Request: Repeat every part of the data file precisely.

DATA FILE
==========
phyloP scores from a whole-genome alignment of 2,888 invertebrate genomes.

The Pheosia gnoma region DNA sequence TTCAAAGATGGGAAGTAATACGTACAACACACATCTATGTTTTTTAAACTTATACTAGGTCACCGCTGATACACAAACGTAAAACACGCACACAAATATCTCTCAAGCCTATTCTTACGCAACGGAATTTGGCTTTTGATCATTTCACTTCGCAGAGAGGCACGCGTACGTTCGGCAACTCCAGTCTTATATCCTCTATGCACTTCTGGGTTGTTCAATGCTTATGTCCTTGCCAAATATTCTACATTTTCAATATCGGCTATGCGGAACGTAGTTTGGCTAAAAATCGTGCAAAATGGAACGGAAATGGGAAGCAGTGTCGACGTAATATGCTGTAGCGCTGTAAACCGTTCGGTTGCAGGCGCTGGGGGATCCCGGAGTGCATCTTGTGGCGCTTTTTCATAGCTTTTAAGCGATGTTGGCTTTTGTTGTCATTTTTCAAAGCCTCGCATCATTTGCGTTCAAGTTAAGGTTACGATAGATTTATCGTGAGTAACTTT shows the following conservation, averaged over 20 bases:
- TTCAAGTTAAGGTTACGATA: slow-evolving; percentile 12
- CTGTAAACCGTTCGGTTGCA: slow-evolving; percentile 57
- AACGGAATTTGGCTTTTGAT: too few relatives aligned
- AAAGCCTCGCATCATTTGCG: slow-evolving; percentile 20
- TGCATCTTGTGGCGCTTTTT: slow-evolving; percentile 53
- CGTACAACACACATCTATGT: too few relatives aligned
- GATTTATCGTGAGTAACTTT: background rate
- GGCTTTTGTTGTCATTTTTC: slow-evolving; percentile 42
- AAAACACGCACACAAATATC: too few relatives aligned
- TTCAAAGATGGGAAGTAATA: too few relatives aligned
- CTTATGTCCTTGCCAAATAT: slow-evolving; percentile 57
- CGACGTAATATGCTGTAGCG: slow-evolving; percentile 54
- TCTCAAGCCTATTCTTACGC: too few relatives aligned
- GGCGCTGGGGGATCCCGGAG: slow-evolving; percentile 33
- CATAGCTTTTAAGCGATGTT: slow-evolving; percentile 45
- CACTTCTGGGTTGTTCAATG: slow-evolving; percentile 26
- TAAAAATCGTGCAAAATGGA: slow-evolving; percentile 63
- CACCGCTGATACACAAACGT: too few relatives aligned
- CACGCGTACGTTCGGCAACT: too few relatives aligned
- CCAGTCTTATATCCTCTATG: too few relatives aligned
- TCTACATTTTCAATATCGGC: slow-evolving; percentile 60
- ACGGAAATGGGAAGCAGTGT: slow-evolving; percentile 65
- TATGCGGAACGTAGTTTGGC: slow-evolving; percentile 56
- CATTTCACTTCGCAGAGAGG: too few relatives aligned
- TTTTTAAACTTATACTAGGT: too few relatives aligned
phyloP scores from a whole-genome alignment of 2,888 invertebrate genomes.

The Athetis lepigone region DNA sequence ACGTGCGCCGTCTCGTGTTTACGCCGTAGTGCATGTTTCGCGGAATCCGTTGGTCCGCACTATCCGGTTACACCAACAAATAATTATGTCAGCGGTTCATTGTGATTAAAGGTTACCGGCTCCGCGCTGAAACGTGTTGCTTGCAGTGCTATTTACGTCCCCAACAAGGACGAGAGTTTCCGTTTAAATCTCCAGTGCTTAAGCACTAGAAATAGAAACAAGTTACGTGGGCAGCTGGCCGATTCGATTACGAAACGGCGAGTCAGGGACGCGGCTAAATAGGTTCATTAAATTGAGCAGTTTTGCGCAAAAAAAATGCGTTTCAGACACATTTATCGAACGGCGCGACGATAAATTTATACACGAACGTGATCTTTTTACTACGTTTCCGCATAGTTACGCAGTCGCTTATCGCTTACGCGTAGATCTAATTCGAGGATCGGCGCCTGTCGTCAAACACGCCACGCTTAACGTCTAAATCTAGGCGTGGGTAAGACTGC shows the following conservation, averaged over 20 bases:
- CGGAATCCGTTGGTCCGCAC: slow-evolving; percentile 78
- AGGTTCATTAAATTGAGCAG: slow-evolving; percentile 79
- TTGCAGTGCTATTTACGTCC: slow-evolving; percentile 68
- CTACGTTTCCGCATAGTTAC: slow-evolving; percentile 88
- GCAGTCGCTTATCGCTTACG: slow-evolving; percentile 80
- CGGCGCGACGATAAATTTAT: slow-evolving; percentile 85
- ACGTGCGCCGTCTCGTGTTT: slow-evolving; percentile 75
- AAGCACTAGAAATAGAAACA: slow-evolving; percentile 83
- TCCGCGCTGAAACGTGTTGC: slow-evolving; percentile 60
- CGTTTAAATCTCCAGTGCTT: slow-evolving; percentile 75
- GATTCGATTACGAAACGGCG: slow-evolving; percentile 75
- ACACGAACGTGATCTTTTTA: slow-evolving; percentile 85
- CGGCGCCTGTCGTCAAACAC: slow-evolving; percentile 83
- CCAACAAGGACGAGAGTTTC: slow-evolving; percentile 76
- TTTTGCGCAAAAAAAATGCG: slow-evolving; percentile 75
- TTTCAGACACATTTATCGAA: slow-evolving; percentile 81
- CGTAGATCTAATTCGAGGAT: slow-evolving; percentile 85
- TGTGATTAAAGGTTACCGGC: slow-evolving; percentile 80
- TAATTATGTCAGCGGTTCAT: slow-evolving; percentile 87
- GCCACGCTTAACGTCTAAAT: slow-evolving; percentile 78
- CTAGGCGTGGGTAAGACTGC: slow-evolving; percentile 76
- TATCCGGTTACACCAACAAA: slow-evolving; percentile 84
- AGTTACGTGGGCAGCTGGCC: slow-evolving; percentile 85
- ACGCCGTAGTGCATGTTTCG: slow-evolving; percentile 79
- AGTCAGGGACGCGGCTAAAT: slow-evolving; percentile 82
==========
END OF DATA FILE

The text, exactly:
phyloP scores from a whole-genome alignment of 2,888 invertebrate genomes.

The Pheosia gnoma region DNA sequence TTCAAAGATGGGAAGTAATACGTACAACACACATCTATGTTTTTTAAACTTATACTAGGTCACCGCTGATACACAAACGTAAAACACGCACACAAATATCTCTCAAGCCTATTCTTACGCAACGGAATTTGGCTTTTGATCATTTCACTTCGCAGAGAGGCACGCGTACGTTCGGCAACTCCAGTCTTATATCCTCTATGCACTTCTGGGTTGTTCAATGCTTATGTCCTTGCCAAATATTCTACATTTTCAATATCGGCTATGCGGAACGTAGTTTGGCTAAAAATCGTGCAAAATGGAACGGAAATGGGAAGCAGTGTCGACGTAATATGCTGTAGCGCTGTAAACCGTTCGGTTGCAGGCGCTGGGGGATCCCGGAGTGCATCTTGTGGCGCTTTTTCATAGCTTTTAAGCGATGTTGGCTTTTGTTGTCATTTTTCAAAGCCTCGCATCATTTGCGTTCAAGTTAAGGTTACGATAGATTTATCGTGAGTAACTTT shows the following conservation, averaged over 20 bases:
- TTCAAGTTAAGGTTACGATA: slow-evolving; percentile 12
- CTGTAAACCGTTCGGTTGCA: slow-evolving; percentile 57
- AACGGAATTTGGCTTTTGAT: too few relatives aligned
- AAAGCCTCGCATCATTTGCG: slow-evolving; percentile 20
- TGCATCTTGTGGCGCTTTTT: slow-evolving; percentile 53
- CGTACAACACACATCTATGT: too few relatives aligned
- GATTTATCGTGAGTAACTTT: background rate
- GGCTTTTGTTGTCATTTTTC: slow-evolving; percentile 42
- AAAACACGCACACAAATATC: too few relatives aligned
- TTCAAAGATGGGAAGTAATA: too few relatives aligned
- CTTATGTCCTTGCCAAATAT: slow-evolving; percentile 57
- CGACGTAATATGCTGTAGCG: slow-evolving; percentile 54
- TCTCAAGCCTATTCTTACGC: too few relatives aligned
- GGCGCTGGGGGATCCCGGAG: slow-evolving; percentile 33
- CATAGCTTTTAAGCGATGTT: slow-evolving; percentile 45
- CACTTCTGGGTTGTTCAATG: slow-evolving; percentile 26
- TAAAAATCGTGCAAAATGGA: slow-evolving; percentile 63
- CACCGCTGATACACAAACGT: too few relatives aligned
- CACGCGTACGTTCGGCAACT: too few relatives aligned
- CCAGTCTTATATCCTCTATG: too few relatives aligned
- TCTACATTTTCAATATCGGC: slow-evolving; percentile 60
- ACGGAAATGGGAAGCAGTGT: slow-evolving; percentile 65
- TATGCGGAACGTAGTTTGGC: slow-evolving; percentile 56
- CATTTCACTTCGCAGAGAGG: too few relatives aligned
- TTTTTAAACTTATACTAGGT: too few relatives aligned
phyloP scores from a whole-genome alignment of 2,888 invertebrate genomes.

The Athetis lepigone region DNA sequence ACGTGCGCCGTCTCGTGTTTACGCCGTAGTGCATGTTTCGCGGAATCCGTTGGTCCGCACTATCCGGTTACACCAACAAATAATTATGTCAGCGGTTCATTGTGATTAAAGGTTACCGGCTCCGCGCTGAAACGTGTTGCTTGCAGTGCTATTTACGTCCCCAACAAGGACGAGAGTTTCCGTTTAAATCTCCAGTGCTTAAGCACTAGAAATAGAAACAAGTTACGTGGGCAGCTGGCCGATTCGATTACGAAACGGCGAGTCAGGGACGCGGCTAAATAGGTTCATTAAATTGAGCAGTTTTGCGCAAAAAAAATGCGTTTCAGACACATTTATCGAACGGCGCGACGATAAATTTATACACGAACGTGATCTTTTTACTACGTTTCCGCATAGTTACGCAGTCGCTTATCGCTTACGCGTAGATCTAATTCGAGGATCGGCGCCTGTCGTCAAACACGCCACGCTTAACGTCTAAATCTAGGCGTGGGTAAGACTGC shows the following conservation, averaged over 20 bases:
- CGGAATCCGTTGGTCCGCAC: slow-evolving; percentile 78
- AGGTTCATTAAATTGAGCAG: slow-evolving; percentile 79
- TTGCAGTGCTATTTACGTCC: slow-evolving; percentile 68
- CTACGTTTCCGCATAGTTAC: slow-evolving; percentile 88
- GCAGTCGCTTATCGCTTACG: slow-evolving; percentile 80
- CGGCGCGACGATAAATTTAT: slow-evolving; percentile 85
- ACGTGCGCCGTCTCGTGTTT: slow-evolving; percentile 75
- AAGCACTAGAAATAGAAACA: slow-evolving; percentile 83
- TCCGCGCTGAAACGTGTTGC: slow-evolving; percentile 60
- CGTTTAAATCTCCAGTGCTT: slow-evolving; percentile 75
- GATTCGATTACGAAACGGCG: slow-evolving; percentile 75
- ACACGAACGTGATCTTTTTA: slow-evolving; percentile 85
- CGGCGCCTGTCGTCAAACAC: slow-evolving; percentile 83
- CCAACAAGGACGAGAGTTTC: slow-evolving; percentile 76
- TTTTGCGCAAAAAAAATGCG: slow-evolving; percentile 75
- TTTCAGACACATTTATCGAA: slow-evolving; percentile 81
- CGTAGATCTAATTCGAGGAT: slow-evolving; percentile 85
- TGTGATTAAAGGTTACCGGC: slow-evolving; percentile 80
- TAATTATGTCAGCGGTTCAT: slow-evolving; percentile 87
- GCCACGCTTAACGTCTAAAT: slow-evolving; percentile 78
- CTAGGCGTGGGTAAGACTGC: slow-evolving; percentile 76
- TATCCGGTTACACCAACAAA: slow-evolving; percentile 84
- AGTTACGTGGGCAGCTGGCC: slow-evolving; percentile 85
- ACGCCGTAGTGCATGTTTCG: slow-evolving; percentile 79
- AGTCAGGGACGCGGCTAAAT: slow-evolving; percentile 82